Getting the job done

FAYETTEVILLE, Ark. -- Go ahead. Admit it. <br><br>You underestimated this Alabama men's basketball team. It's OK. Nobody's judging. Heck, I did it myself.

So did a far more important observer of Alabama basketball -- Mark Gottfried.

Following the Crimson Tide's shocking, stirring, stunning 72-68 overtime victory at Arkansas Wednesday, the sixth-year Tide coach reflected for a moment on what his underrated, undermanned, inexperienced team had become in what looks like a gleefully mad March.

Back in October, Gottfried said, he talked up the unknown. And there was plenty of it.

Could Antoine Pettway handle the starting point guard job?

Could Earnest Shelton take command as a scorer after two years of spot duty?

Could young, skinny big men Chuck Davis and Jermareo Davidson make an immediate impact against the tall trees of the SEC and the nation's elite?

"In the beginning, I don't know who was really listening -- but I made a point," Gottfried said. "Sometimes in coaching the proudest times you have are the times you feel like there's some great satisfaction in what you're doing, you have a whole lot of unknowns and you don't know what you're going to become. We really had a lot of questions."

Even Mark Gottfried has been pleasantly surprised by this year's team. (AllSport)

Now, those questions have been answered, all in the affirmative.

Wednesday night, they answered the most important question of all: whether or not this team is an NCAA-caliber bunch.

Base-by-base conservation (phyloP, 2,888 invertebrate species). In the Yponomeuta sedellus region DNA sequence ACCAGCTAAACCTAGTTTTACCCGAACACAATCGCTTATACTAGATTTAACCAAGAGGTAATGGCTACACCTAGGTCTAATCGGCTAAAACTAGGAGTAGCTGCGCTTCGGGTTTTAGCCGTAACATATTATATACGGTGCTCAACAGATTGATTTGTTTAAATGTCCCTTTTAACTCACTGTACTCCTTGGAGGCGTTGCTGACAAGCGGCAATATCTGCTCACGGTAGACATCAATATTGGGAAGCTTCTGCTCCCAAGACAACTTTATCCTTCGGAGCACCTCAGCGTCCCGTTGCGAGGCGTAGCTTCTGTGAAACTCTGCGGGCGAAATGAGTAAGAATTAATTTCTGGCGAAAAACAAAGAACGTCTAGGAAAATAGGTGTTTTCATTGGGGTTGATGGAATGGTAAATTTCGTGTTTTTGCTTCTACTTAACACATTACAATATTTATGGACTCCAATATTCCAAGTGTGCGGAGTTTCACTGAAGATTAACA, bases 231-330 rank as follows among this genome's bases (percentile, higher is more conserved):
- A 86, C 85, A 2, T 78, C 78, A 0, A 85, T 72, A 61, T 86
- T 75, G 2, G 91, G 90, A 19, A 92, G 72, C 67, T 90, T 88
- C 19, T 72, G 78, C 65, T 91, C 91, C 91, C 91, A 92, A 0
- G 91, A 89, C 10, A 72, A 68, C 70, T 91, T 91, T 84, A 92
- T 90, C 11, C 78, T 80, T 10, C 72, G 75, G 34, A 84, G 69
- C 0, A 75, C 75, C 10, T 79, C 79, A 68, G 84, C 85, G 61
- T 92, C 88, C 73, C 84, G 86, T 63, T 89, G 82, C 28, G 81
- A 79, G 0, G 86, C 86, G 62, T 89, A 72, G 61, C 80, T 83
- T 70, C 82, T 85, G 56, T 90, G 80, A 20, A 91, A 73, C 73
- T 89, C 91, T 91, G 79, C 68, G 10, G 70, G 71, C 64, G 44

The answer? Absolutely, positively without a doubt. This team is as fun to watch, full of emotion and heart. They are the yin to last season's young -- a team that was pull-your-hair-out excruciating to follow most nights, lifeless and often misguided all the way from No. 1 in the nation to a first-round NCAA Tournament flop.

Now, the core of that team is gone, which isn't nearly as painful as it originally sounded. Erwin Dudley, Terrance Meade, Kenny Walker and Mo Williams were all fine SEC players -- particularly Dudley and Williams.

Their departures were a classic case of addition by subtraction. Last season's Tide team was loaded, but too often, it turned into the Erwin and/or Mo Show, depending on whether Erwin was being double or triple-teamed on a particular night.

With the elder statesmen gone, Gottfried was able to (well, forced to) turn to a core of younger, less experienced players and former role players. Collectively, they're nowhere near as talented as, say, the 2002 SEC championship team. But their heart and want-to far exceed several recent Gottfried productions.

Night after night, they dig themselves huge holes -- 15 points at South Carolina. 22 against Vanderbilt. 12 at Auburn. Yet they always find a way to dig out and think positively.

Take Wednesday night, for example. In the first half, the Tide's heart looked in desperate need of a triple bypass. Three-pointers clanked short off rims. Offensive rebounds repeatedly found their way into Arkansas hands. Alabama nemesis Matt Jones ran what seemed like 50 basket-cuts behind sluggish defenders for hoops (okay, it was five).